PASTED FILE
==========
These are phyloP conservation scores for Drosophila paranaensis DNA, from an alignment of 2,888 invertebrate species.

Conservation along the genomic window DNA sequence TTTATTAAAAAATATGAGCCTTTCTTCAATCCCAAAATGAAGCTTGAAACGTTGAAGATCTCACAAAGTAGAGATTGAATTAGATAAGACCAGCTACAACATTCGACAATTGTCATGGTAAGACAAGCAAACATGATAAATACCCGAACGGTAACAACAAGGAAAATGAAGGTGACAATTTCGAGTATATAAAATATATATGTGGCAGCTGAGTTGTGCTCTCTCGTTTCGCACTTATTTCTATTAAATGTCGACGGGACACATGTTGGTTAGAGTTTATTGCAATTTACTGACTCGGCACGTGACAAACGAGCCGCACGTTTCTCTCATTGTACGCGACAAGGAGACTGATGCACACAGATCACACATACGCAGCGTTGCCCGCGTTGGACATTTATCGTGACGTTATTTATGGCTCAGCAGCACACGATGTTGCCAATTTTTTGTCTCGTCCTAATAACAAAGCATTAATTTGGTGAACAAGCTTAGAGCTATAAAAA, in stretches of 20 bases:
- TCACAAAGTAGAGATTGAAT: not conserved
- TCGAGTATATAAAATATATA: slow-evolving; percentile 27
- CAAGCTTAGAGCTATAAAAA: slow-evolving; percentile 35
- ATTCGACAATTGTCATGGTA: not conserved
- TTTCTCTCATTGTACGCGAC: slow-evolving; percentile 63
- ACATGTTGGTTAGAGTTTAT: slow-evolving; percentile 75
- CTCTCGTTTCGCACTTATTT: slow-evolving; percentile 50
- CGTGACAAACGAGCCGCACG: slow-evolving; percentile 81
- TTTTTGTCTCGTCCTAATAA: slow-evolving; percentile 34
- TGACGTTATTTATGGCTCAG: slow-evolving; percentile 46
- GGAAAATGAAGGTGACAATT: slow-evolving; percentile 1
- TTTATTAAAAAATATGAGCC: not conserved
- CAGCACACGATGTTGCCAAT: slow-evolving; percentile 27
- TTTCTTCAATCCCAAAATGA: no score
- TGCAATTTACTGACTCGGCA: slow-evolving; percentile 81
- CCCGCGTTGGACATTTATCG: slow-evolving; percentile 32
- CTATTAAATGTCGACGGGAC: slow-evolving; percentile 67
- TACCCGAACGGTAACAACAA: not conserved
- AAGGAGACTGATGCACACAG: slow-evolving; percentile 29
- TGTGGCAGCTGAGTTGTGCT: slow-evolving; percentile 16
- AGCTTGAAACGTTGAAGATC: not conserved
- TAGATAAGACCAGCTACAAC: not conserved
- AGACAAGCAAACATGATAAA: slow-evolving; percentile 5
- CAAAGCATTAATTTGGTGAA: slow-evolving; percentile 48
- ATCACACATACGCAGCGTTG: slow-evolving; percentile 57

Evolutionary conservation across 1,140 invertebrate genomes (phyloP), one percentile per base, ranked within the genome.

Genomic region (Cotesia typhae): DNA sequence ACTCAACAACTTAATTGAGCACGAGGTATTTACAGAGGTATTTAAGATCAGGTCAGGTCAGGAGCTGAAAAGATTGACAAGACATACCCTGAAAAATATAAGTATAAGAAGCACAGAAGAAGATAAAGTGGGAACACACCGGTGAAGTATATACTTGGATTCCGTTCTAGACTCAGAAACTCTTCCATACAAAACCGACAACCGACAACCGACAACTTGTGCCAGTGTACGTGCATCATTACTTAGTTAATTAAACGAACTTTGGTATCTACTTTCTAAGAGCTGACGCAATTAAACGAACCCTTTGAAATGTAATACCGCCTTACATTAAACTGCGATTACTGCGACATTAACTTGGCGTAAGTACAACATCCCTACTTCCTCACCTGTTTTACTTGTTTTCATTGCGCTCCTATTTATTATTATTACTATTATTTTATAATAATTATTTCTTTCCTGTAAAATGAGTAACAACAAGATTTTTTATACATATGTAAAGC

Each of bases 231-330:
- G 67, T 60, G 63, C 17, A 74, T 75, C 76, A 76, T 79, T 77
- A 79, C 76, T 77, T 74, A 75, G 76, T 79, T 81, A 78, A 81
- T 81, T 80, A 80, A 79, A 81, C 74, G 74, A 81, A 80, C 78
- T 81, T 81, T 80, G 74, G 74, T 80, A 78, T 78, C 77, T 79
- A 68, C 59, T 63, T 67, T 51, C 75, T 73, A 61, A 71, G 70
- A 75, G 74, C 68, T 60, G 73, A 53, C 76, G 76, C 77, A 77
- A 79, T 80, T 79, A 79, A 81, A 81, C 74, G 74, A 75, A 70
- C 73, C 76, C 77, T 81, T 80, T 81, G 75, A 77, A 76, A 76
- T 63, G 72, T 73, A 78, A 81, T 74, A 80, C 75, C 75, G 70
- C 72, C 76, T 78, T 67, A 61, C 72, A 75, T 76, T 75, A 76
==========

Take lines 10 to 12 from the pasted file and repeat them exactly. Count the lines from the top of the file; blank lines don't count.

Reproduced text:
- CGTGACAAACGAGCCGCACG: slow-evolving; percentile 81
- TTTTTGTCTCGTCCTAATAA: slow-evolving; percentile 34
- TGACGTTATTTATGGCTCAG: slow-evolving; percentile 46